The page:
For testing, the disc was placed in an oven in circulated air at 65° C. An alternating voltage of sufficient magnitude was applied across the disc to result in a relatively low initial current of 0.4 milliamperes per square centimeter through the disc, and this voltage was then held constant. The current was read as a function of time to determine the stability. It is seen from the curve 16 that the current rapidly increased during the first 100 hours, thus indicating rather poor stability.
The curve 18 in FIG. 2 shows generally the stability of a second disc sample made from a powder having the same composition as the sample for the curve 16, but in which a corresponding portion of the zinc oxide has been replaced by 0.1 molar percent of each of the impurities barium carbonate and boron oxide. It contains about 0.1 molar percent of each of the impurities barium oxide and boron oxide after sintering. This second sample was tested with an initial current of 0.12 milliampere per square centimeter under generally the same conditions as the first sample of curve 16. It can be seen from the curve 18 that the stability of the second sample was somewhat improved over the first sample, in that the current rose to a lower level during the first 100 hours, despite the higher initial current.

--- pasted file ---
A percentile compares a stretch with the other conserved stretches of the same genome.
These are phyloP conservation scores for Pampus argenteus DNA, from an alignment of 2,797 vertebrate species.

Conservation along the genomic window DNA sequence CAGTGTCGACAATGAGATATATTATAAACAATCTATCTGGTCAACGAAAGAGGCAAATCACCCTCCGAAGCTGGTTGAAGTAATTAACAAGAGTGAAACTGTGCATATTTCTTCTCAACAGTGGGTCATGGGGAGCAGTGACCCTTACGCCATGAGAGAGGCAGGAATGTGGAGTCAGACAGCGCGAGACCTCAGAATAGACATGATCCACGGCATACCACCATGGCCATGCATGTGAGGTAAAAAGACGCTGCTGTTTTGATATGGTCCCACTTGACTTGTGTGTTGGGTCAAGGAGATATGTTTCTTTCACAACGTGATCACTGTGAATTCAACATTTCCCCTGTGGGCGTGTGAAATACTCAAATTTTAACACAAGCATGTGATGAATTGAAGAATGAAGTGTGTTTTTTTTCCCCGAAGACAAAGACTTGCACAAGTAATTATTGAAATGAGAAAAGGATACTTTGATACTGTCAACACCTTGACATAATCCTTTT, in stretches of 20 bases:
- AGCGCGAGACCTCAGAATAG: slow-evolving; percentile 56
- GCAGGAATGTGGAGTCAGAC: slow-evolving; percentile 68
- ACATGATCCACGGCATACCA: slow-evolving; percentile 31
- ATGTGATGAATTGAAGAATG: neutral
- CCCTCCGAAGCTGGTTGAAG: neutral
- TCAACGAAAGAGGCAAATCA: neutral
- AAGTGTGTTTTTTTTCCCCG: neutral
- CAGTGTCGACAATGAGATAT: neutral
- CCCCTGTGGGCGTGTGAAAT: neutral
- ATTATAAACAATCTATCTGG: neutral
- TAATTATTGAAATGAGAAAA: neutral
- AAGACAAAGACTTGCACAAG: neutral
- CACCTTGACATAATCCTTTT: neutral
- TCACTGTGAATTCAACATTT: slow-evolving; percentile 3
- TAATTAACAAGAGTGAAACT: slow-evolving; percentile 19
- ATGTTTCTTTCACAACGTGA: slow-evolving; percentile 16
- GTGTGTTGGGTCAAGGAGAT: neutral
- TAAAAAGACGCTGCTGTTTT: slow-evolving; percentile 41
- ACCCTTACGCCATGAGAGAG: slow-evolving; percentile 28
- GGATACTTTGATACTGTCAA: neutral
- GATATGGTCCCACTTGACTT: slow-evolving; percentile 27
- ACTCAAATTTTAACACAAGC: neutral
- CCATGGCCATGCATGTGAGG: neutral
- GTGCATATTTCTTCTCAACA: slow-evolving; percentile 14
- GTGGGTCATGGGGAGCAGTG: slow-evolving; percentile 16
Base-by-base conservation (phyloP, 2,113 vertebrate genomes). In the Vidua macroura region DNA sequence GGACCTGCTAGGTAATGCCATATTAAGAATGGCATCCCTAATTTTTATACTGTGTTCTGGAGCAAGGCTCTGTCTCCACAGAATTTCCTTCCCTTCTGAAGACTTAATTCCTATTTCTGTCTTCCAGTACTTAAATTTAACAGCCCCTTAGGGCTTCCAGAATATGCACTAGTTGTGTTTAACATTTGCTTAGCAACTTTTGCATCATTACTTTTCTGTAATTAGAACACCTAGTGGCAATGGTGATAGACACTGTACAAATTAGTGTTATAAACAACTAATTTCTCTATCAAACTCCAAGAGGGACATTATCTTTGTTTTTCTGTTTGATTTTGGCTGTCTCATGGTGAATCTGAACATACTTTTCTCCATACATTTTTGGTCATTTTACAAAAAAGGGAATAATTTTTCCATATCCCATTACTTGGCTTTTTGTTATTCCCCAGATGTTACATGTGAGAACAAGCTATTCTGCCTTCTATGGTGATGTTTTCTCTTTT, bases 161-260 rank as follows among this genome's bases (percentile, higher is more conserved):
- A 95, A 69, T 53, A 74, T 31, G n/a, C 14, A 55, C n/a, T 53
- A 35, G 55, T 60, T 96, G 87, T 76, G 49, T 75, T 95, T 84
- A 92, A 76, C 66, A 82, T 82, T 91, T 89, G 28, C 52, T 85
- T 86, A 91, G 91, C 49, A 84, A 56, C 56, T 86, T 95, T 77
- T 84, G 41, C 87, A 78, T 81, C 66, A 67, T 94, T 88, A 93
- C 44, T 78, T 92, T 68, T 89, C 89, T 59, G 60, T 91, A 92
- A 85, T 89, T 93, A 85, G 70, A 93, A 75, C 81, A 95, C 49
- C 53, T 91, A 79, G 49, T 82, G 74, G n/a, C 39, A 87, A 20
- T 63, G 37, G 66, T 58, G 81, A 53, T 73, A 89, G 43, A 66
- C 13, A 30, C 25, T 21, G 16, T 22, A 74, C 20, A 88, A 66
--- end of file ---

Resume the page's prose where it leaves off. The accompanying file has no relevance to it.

The curve 20 of FIG. 2 shows generally the stability of a third sample disc pressed from a powder having a composition which is the same as that for the first sample, except that 0.25 molar percent of the zinc oxide has been replaced by silicon dioxide. While this composition with silicon dioxide has a higher exponent than does the composition of the first sample, the stability of the third sample composition is not nearly as good. In fact, the stability of the third sample is so poor that in order to yield meaningful data, the initial current for it could only be brought to 0.03 millampere per square contimeters. It can be seen from the curve 20 that even at this low current, the stability of the third sample was very poor, the current rapidly increasing to over 150 percent during just the first 25 hours.